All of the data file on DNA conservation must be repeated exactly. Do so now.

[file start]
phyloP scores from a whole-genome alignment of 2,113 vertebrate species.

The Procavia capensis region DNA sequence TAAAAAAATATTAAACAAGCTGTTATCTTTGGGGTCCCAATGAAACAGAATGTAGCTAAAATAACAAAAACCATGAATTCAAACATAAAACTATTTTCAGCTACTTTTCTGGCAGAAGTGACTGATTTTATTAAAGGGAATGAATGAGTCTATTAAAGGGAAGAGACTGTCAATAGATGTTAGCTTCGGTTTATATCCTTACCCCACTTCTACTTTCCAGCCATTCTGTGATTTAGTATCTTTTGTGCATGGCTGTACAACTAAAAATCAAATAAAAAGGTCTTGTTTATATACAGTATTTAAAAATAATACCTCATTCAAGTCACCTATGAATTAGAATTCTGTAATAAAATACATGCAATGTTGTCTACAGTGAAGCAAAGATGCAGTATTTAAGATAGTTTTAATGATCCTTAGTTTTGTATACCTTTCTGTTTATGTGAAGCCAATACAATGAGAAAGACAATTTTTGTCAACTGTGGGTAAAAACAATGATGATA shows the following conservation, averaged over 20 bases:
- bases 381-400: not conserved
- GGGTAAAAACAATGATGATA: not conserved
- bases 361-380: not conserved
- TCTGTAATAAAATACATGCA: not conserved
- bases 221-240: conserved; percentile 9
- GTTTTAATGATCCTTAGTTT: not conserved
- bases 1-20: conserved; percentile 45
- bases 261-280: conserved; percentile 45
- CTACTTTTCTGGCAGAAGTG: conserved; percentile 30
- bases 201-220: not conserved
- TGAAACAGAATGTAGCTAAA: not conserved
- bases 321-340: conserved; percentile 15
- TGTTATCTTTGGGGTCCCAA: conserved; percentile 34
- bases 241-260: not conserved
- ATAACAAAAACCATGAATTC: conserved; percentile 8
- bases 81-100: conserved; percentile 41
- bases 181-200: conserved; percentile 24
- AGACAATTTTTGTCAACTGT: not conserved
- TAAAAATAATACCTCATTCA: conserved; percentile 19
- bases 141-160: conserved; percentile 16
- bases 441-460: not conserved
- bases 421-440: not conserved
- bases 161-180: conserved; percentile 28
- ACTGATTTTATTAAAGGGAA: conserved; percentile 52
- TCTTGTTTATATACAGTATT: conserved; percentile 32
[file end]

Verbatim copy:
phyloP scores from a whole-genome alignment of 2,113 vertebrate species.

The Procavia capensis region DNA sequence TAAAAAAATATTAAACAAGCTGTTATCTTTGGGGTCCCAATGAAACAGAATGTAGCTAAAATAACAAAAACCATGAATTCAAACATAAAACTATTTTCAGCTACTTTTCTGGCAGAAGTGACTGATTTTATTAAAGGGAATGAATGAGTCTATTAAAGGGAAGAGACTGTCAATAGATGTTAGCTTCGGTTTATATCCTTACCCCACTTCTACTTTCCAGCCATTCTGTGATTTAGTATCTTTTGTGCATGGCTGTACAACTAAAAATCAAATAAAAAGGTCTTGTTTATATACAGTATTTAAAAATAATACCTCATTCAAGTCACCTATGAATTAGAATTCTGTAATAAAATACATGCAATGTTGTCTACAGTGAAGCAAAGATGCAGTATTTAAGATAGTTTTAATGATCCTTAGTTTTGTATACCTTTCTGTTTATGTGAAGCCAATACAATGAGAAAGACAATTTTTGTCAACTGTGGGTAAAAACAATGATGATA shows the following conservation, averaged over 20 bases:
- bases 381-400: not conserved
- GGGTAAAAACAATGATGATA: not conserved
- bases 361-380: not conserved
- TCTGTAATAAAATACATGCA: not conserved
- bases 221-240: conserved; percentile 9
- GTTTTAATGATCCTTAGTTT: not conserved
- bases 1-20: conserved; percentile 45
- bases 261-280: conserved; percentile 45
- CTACTTTTCTGGCAGAAGTG: conserved; percentile 30
- bases 201-220: not conserved
- TGAAACAGAATGTAGCTAAA: not conserved
- bases 321-340: conserved; percentile 15
- TGTTATCTTTGGGGTCCCAA: conserved; percentile 34
- bases 241-260: not conserved
- ATAACAAAAACCATGAATTC: conserved; percentile 8
- bases 81-100: conserved; percentile 41
- bases 181-200: conserved; percentile 24
- AGACAATTTTTGTCAACTGT: not conserved
- TAAAAATAATACCTCATTCA: conserved; percentile 19
- bases 141-160: conserved; percentile 16
- bases 441-460: not conserved
- bases 421-440: not conserved
- bases 161-180: conserved; percentile 28
- ACTGATTTTATTAAAGGGAA: conserved; percentile 52
- TCTTGTTTATATACAGTATT: conserved; percentile 32